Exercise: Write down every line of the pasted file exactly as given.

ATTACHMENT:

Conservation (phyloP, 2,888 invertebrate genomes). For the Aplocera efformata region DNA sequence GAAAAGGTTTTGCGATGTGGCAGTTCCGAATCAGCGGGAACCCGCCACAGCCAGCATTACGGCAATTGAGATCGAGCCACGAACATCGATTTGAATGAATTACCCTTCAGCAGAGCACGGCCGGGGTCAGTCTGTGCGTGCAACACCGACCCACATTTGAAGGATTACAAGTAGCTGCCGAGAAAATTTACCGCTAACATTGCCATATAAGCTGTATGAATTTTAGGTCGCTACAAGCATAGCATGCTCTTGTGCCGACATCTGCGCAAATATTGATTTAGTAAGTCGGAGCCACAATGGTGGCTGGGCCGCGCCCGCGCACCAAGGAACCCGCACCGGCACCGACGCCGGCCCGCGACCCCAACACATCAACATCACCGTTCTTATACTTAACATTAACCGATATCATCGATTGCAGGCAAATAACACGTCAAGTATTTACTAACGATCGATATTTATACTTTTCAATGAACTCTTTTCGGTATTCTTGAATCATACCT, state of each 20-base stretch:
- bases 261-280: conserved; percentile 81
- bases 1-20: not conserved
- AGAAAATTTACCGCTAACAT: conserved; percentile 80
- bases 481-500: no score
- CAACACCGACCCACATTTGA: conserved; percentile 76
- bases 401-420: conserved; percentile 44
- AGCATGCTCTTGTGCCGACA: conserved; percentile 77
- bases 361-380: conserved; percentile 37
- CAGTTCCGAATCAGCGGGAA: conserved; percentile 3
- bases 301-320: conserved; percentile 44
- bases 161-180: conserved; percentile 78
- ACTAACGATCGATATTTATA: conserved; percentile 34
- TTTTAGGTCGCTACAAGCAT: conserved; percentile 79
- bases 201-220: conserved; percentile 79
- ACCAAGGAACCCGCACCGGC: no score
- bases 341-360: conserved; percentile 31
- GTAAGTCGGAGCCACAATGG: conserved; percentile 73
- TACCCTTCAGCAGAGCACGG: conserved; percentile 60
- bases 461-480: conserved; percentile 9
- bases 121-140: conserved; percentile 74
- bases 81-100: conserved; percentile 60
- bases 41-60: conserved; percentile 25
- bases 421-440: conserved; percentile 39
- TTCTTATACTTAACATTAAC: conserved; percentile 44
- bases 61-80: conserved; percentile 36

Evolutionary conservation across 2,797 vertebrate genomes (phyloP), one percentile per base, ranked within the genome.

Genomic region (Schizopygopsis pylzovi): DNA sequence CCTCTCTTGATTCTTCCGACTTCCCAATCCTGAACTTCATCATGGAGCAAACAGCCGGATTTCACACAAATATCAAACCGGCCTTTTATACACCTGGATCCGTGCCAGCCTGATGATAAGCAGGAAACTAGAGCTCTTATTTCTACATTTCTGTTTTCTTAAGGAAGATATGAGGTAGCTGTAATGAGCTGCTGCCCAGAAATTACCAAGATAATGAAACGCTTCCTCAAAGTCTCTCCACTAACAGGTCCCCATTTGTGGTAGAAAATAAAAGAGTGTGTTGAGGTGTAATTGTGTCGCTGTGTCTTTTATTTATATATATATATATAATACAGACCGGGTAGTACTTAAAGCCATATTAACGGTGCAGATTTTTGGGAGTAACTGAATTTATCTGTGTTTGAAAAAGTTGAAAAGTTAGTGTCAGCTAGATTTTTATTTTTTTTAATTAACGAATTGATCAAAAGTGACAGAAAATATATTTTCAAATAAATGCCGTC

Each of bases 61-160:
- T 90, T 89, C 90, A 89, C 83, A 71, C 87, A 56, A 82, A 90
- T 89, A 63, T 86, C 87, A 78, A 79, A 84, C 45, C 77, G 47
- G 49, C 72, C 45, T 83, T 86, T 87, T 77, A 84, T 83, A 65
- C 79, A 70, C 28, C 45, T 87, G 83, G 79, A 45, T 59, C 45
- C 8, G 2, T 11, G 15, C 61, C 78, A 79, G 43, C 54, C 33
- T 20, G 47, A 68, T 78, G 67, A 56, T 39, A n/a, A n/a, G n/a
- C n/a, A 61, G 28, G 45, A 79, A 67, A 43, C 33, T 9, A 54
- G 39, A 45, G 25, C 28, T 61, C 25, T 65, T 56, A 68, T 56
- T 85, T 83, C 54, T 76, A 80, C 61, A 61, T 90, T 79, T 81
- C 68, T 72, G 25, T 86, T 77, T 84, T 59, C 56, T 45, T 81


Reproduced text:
Conservation (phyloP, 2,888 invertebrate genomes). For the Aplocera efformata region DNA sequence GAAAAGGTTTTGCGATGTGGCAGTTCCGAATCAGCGGGAACCCGCCACAGCCAGCATTACGGCAATTGAGATCGAGCCACGAACATCGATTTGAATGAATTACCCTTCAGCAGAGCACGGCCGGGGTCAGTCTGTGCGTGCAACACCGACCCACATTTGAAGGATTACAAGTAGCTGCCGAGAAAATTTACCGCTAACATTGCCATATAAGCTGTATGAATTTTAGGTCGCTACAAGCATAGCATGCTCTTGTGCCGACATCTGCGCAAATATTGATTTAGTAAGTCGGAGCCACAATGGTGGCTGGGCCGCGCCCGCGCACCAAGGAACCCGCACCGGCACCGACGCCGGCCCGCGACCCCAACACATCAACATCACCGTTCTTATACTTAACATTAACCGATATCATCGATTGCAGGCAAATAACACGTCAAGTATTTACTAACGATCGATATTTATACTTTTCAATGAACTCTTTTCGGTATTCTTGAATCATACCT, state of each 20-base stretch:
- bases 261-280: conserved; percentile 81
- bases 1-20: not conserved
- AGAAAATTTACCGCTAACAT: conserved; percentile 80
- bases 481-500: no score
- CAACACCGACCCACATTTGA: conserved; percentile 76
- bases 401-420: conserved; percentile 44
- AGCATGCTCTTGTGCCGACA: conserved; percentile 77
- bases 361-380: conserved; percentile 37
- CAGTTCCGAATCAGCGGGAA: conserved; percentile 3
- bases 301-320: conserved; percentile 44
- bases 161-180: conserved; percentile 78
- ACTAACGATCGATATTTATA: conserved; percentile 34
- TTTTAGGTCGCTACAAGCAT: conserved; percentile 79
- bases 201-220: conserved; percentile 79
- ACCAAGGAACCCGCACCGGC: no score
- bases 341-360: conserved; percentile 31
- GTAAGTCGGAGCCACAATGG: conserved; percentile 73
- TACCCTTCAGCAGAGCACGG: conserved; percentile 60
- bases 461-480: conserved; percentile 9
- bases 121-140: conserved; percentile 74
- bases 81-100: conserved; percentile 60
- bases 41-60: conserved; percentile 25
- bases 421-440: conserved; percentile 39
- TTCTTATACTTAACATTAAC: conserved; percentile 44
- bases 61-80: conserved; percentile 36

Evolutionary conservation across 2,797 vertebrate genomes (phyloP), one percentile per base, ranked within the genome.

Genomic region (Schizopygopsis pylzovi): DNA sequence CCTCTCTTGATTCTTCCGACTTCCCAATCCTGAACTTCATCATGGAGCAAACAGCCGGATTTCACACAAATATCAAACCGGCCTTTTATACACCTGGATCCGTGCCAGCCTGATGATAAGCAGGAAACTAGAGCTCTTATTTCTACATTTCTGTTTTCTTAAGGAAGATATGAGGTAGCTGTAATGAGCTGCTGCCCAGAAATTACCAAGATAATGAAACGCTTCCTCAAAGTCTCTCCACTAACAGGTCCCCATTTGTGGTAGAAAATAAAAGAGTGTGTTGAGGTGTAATTGTGTCGCTGTGTCTTTTATTTATATATATATATATAATACAGACCGGGTAGTACTTAAAGCCATATTAACGGTGCAGATTTTTGGGAGTAACTGAATTTATCTGTGTTTGAAAAAGTTGAAAAGTTAGTGTCAGCTAGATTTTTATTTTTTTTAATTAACGAATTGATCAAAAGTGACAGAAAATATATTTTCAAATAAATGCCGTC

Each of bases 61-160:
- T 90, T 89, C 90, A 89, C 83, A 71, C 87, A 56, A 82, A 90
- T 89, A 63, T 86, C 87, A 78, A 79, A 84, C 45, C 77, G 47
- G 49, C 72, C 45, T 83, T 86, T 87, T 77, A 84, T 83, A 65
- C 79, A 70, C 28, C 45, T 87, G 83, G 79, A 45, T 59, C 45
- C 8, G 2, T 11, G 15, C 61, C 78, A 79, G 43, C 54, C 33
- T 20, G 47, A 68, T 78, G 67, A 56, T 39, A n/a, A n/a, G n/a
- C n/a, A 61, G 28, G 45, A 79, A 67, A 43, C 33, T 9, A 54
- G 39, A 45, G 25, C 28, T 61, C 25, T 65, T 56, A 68, T 56
- T 85, T 83, C 54, T 76, A 80, C 61, A 61, T 90, T 79, T 81
- C 68, T 72, G 25, T 86, T 77, T 84, T 59, C 56, T 45, T 81